• Confidence and willingness to take risks come from working in a comfortable and approachable environment. Being in this environment is crucial for showing your true colors and determining your strengths and weaknesses. When you feel nurtured, you’re more likely to fail harder and faster, pitch bold ideas, and push boundaries. More often than not, the greatest learning experiences and growth comes from times you’ve failed.
  • Ownership is empowering, and something that interns don’t necessarily get. In a May blog post, Glenn said, “When interns do some of the heavy-lifting, everyone gets lifted,” and I believe that to be true. Being able to own a task, manage a project, and initiate a discussion creates an added feeling of responsibility and accountability. Having your name associated with a specific area of work makes commitment and success even more compelling. This summer, I helped launch the first-ever Oceans Virtual Event Series, which allowed our portfolio companies and investors to connect, discuss, and solve problems together. Planning, coordinating, and executing this event allowed me to feel a sense of legitimacy and encouragement in my position.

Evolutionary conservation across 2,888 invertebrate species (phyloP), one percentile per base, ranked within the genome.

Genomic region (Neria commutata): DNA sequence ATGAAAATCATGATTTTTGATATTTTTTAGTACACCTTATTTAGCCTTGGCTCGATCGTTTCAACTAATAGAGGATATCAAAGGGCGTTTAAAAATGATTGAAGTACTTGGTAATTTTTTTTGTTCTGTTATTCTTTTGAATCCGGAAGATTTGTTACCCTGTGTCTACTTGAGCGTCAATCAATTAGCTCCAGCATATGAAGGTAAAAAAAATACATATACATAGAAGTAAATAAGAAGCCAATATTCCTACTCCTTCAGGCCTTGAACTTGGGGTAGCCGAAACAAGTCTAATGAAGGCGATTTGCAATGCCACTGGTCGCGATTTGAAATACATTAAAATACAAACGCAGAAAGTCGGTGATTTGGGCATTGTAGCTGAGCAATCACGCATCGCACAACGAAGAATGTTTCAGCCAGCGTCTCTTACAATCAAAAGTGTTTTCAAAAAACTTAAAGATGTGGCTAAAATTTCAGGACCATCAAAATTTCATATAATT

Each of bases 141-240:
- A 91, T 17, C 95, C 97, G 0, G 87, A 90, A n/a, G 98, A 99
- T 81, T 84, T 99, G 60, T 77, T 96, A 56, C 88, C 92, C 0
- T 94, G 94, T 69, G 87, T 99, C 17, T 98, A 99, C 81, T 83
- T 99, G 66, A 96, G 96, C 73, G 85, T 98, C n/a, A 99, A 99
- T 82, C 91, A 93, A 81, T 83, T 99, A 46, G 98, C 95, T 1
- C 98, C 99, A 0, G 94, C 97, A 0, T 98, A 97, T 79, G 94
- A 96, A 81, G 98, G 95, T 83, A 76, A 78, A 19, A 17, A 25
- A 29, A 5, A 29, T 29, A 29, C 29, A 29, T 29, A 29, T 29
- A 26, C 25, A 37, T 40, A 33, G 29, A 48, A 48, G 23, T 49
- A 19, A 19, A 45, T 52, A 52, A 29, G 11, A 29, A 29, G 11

“As an intern at Oceans, I have been a part of the team since day 1. I’ve been able to meet with founders, handle due diligence, and take on a significant role in day-to-day operations. Oceans has given me the opportunity to set my career track and take on as much initiative as I’d like. Being an intern here is much the same as a full-time associate, which has been made possible by the great team and environment they’ve created.”
Matthew Korinek, Oceans Summer Associate


  • You should be dying to get your hands on as much as possible, and if you’re not, then maybe it’s not the right place for you. If you’re passionate about your organization, area of work, or specific tasks, you will be hungry to learn and grasp things on your own. The great thing about being an intern is that you’re much more responsive to instruction, feedback, and opportunities presented because you don’t have much prior knowledge.
  • Success comes with dedication, practice, and patience. You might first learn through observation – by noticing how your teammates interact, their different work ethics, the tasks they assign you – but eventually, more profound knowledge will come from your own discoveries.